Tag Archive for picture books

Picture books are DUE TODAY!!!

Standard: 

  • RL.9-10.9. Analyze how an author draws on and transforms source material in a specific work (e.g., how Shakespeare treats a theme or topic from Ovid or the Bible or how a later author draws on a play by Shakespeare).

Learning Target: Students will finish their picture books and turn them in for assessment.

Activator: We love this book at my house 🙂

HEY!!!! Your picture books are due TODAY!!!!!

GET TO WORK, SLACKERS!!!

Closing Session: Picture book check in – anyone care to read their story aloud to the class?

Differentiation: Process – students can work on different aspects of the book; content – differentiated groupings.

Assessment: Checks for understanding throughout, picture book will be a major project grade.

Workday Thursday

Standard:

  • ELAGSE9-10W3 Write narratives to develop real or imagined experiences or events using effective technique, well-chosen details, and well-structured event sequences.
Learning Target: I will work with my group to write a narrative, ensuring that my technique is effective and my details well-chosen.

Activator: I’m pretty sure this song is ridiculous and I love it.

Work Session: Today you guys are going to have a whole work day to make some headway on your picture books. I can send students 5 at a time to the media center to type – so that means one from half the groups can go during the first half of class, and one from the other half of the groups can go during the second half of class. (You ever write a word so much it starts to look wrong? That just happened to me with “half”.) You can only go after you show me your hand-written draft! I’m not sending people to the media center just to fiddle around 😛

For those who are here, I’ll pass out the art supplies and your papers and show you how to fold them to make the pages of your books. I’ll be laminating them when all is said and done, so you don’t need to worry about gluing the pages together or anything 🙂

Don’t forget to work on your cover art! Make it awesome!!

Closing Session: Picture book check in – anyone care to read their story aloud to the class?

Differentiation: Process – students can work on different aspects of the book; content – differentiated groupings.

Assessment: Checks for understanding throughout, picture book will be a major project grade.

The Story of Wednesday!

Standard:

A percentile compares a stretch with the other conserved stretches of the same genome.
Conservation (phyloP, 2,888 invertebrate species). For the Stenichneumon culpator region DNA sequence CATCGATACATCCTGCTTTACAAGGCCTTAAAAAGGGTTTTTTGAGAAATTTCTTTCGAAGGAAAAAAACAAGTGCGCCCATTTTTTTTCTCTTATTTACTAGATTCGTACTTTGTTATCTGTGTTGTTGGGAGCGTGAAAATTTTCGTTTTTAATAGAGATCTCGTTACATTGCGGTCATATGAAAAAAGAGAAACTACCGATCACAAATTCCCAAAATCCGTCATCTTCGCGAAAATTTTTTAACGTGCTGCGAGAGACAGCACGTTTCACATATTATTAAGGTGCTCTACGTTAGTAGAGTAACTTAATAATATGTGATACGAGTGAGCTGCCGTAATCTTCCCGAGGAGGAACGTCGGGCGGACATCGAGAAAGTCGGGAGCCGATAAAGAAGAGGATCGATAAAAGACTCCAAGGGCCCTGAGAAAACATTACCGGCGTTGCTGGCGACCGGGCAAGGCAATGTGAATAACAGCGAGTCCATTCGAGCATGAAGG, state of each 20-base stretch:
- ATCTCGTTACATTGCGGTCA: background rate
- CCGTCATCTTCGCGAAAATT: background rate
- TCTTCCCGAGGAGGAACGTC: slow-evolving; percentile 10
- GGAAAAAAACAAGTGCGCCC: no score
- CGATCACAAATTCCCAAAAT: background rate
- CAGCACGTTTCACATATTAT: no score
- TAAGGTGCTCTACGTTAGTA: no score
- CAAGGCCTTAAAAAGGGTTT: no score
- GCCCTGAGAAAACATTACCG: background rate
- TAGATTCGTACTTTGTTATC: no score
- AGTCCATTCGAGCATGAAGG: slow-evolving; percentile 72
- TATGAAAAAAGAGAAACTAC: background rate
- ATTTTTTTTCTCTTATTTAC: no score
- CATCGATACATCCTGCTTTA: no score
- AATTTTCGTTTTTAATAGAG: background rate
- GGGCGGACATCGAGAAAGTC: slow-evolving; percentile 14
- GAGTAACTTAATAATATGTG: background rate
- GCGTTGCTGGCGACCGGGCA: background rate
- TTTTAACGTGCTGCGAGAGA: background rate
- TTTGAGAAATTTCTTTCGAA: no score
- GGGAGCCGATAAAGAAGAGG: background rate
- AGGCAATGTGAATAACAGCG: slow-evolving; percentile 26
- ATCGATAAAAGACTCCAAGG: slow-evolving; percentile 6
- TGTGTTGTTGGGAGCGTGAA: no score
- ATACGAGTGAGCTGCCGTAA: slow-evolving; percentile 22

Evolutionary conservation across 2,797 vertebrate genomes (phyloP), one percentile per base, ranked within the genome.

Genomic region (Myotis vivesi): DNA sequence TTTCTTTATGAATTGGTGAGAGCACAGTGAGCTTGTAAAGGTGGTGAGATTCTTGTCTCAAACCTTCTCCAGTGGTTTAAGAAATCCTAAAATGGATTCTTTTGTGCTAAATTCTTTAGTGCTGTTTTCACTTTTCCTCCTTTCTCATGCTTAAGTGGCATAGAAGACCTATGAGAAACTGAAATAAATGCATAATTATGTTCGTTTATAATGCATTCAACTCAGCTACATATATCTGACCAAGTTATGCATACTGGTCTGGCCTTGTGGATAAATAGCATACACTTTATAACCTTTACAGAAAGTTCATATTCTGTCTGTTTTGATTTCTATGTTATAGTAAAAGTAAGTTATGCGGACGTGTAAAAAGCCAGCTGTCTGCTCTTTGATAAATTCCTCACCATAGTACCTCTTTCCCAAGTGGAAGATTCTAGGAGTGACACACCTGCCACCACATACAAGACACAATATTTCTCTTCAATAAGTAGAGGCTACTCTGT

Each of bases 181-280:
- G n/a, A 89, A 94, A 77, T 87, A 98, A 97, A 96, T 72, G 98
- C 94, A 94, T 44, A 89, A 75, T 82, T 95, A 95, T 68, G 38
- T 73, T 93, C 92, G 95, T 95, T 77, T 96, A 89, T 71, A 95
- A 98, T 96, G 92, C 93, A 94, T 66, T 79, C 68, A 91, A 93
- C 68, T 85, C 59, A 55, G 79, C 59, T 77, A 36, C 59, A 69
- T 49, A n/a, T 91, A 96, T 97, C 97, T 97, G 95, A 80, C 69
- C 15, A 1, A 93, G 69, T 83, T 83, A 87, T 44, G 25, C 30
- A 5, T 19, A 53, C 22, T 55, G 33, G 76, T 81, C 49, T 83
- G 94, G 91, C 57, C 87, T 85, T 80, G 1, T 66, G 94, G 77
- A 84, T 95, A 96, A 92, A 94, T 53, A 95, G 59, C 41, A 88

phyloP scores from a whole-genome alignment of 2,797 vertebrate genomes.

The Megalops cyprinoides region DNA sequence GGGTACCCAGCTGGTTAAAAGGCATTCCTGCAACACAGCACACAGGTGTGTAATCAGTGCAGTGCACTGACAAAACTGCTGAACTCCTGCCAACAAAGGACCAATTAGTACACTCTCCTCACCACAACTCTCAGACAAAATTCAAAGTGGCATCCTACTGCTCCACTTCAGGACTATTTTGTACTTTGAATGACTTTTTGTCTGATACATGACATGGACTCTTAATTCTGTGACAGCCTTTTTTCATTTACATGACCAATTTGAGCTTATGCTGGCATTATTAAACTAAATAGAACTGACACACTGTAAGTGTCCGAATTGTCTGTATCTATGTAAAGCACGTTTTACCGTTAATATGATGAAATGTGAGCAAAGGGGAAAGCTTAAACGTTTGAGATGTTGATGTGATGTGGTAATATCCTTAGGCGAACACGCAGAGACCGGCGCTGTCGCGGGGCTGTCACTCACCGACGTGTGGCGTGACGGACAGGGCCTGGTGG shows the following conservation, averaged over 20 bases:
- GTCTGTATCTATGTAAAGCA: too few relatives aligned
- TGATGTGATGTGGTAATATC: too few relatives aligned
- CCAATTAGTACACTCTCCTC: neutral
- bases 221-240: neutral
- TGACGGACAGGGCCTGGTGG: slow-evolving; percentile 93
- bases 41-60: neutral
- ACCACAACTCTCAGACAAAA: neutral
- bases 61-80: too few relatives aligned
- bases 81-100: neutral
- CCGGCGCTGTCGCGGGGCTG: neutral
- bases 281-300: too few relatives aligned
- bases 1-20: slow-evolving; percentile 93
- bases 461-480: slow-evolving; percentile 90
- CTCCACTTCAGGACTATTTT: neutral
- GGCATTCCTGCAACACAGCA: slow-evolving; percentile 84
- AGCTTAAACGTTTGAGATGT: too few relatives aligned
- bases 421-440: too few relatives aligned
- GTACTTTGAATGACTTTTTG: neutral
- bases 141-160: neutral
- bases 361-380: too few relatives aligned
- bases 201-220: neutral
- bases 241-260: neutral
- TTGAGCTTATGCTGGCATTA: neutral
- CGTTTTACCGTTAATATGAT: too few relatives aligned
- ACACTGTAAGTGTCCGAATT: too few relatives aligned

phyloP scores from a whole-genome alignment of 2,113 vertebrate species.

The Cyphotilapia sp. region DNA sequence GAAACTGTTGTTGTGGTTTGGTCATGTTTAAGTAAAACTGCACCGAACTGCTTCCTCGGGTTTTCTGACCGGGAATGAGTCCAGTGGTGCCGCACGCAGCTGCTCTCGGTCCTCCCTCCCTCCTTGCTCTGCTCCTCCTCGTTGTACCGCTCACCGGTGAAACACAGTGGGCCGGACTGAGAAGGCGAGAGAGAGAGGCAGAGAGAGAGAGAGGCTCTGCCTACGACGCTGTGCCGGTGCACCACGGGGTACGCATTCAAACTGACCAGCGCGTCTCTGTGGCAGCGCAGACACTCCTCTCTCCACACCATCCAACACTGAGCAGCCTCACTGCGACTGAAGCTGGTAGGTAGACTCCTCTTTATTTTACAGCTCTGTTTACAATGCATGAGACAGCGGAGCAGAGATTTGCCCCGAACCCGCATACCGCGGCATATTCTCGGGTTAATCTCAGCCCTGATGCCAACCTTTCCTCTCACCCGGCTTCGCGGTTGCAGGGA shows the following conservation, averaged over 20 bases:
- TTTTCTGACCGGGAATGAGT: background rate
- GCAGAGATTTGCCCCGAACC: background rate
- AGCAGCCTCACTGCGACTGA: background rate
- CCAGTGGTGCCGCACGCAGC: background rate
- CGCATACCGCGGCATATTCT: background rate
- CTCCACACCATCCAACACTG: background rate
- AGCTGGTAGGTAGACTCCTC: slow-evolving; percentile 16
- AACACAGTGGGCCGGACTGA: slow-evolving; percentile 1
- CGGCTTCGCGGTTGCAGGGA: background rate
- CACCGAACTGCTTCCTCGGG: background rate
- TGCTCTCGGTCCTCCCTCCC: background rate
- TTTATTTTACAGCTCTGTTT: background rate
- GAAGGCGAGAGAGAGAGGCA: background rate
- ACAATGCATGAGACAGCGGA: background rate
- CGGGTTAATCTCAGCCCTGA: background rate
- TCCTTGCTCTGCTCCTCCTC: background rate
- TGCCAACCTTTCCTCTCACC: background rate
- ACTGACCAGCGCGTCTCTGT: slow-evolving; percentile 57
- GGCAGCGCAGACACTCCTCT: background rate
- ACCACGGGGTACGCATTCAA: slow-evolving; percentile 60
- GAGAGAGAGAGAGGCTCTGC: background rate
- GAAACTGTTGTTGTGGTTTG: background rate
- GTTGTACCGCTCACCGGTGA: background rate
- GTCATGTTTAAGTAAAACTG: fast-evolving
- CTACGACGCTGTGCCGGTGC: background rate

• RL.9-10.3. Analyze how complex characters (e.g., those with multiple or conflicting motivations) develop over the course of a text, interact with other characters, and advance the plot or develop the theme.

Learning Target: Students will finish reading The Metamorphosis and continue working on their picture books.

Activator: THUG NOTES!!!

Work Session:

Welcome to Tuesday! We are going to continue reading The Metamorphosis today, using the same strategy we did yesterday – and we are gonna finish the book today!! What what, we are DONE reading it!!! Now we just get to work on our picture books and discussion before we do our essay and test next week! (Yep, essay. I must be a glutton for punishment because those suckers take 5ever to grade, and yet I keep assigning them….)

Anyway, we will read to the end of the page and then I’ll ask you guys a question, then reset the timer and check for understanding. This way things are chunked up a little but. BUT, because I have to raise the bar, we are doing 6 minutes per page this time instead of 8 like we had yesterday!

After we finish, I want you guys to get into your groups and work on your picture books. Remember, you need to have your story draft and storyboard (rough draft of illustrations) done TODAY!!! Tomorrow we will have a whole day work session for your picture books, so be ready!

Closing session: Picture book check in!

Differentiation: Learning Style – visual learners can draw, writers can write, kinesthetic learners can work on book assembly.

Assessment: Formative checks for understanding, picture books will be graded.

Smell Like a Monster!

Standards

RL.9-10.7 Analyze the representation of a subject or a key scene in two different artistic mediums, including what is emphasized or absent in each treatment (e.g., Auden’s “Musée des Beaux Arts” and Breughel’s Landscape with the Fall of Icarus).
RL.9-10.4 Determine the meaning of words and phrases as they are used in the text, including figurative and connotative meanings; analyze the cumulative impact of specific word choices on meaning and tone (e.g., how the language evokes a sense of time and place; how it sets a formal or informal tone).
RL.9-10.9 Analyze how an author draws on and transforms source material in a specific work (e.g., how Shakespeare treats a theme or topic from Ovid or the Bible or how a later author draws on a play by Shakespeare).

Activator

A classic :)

Learning Target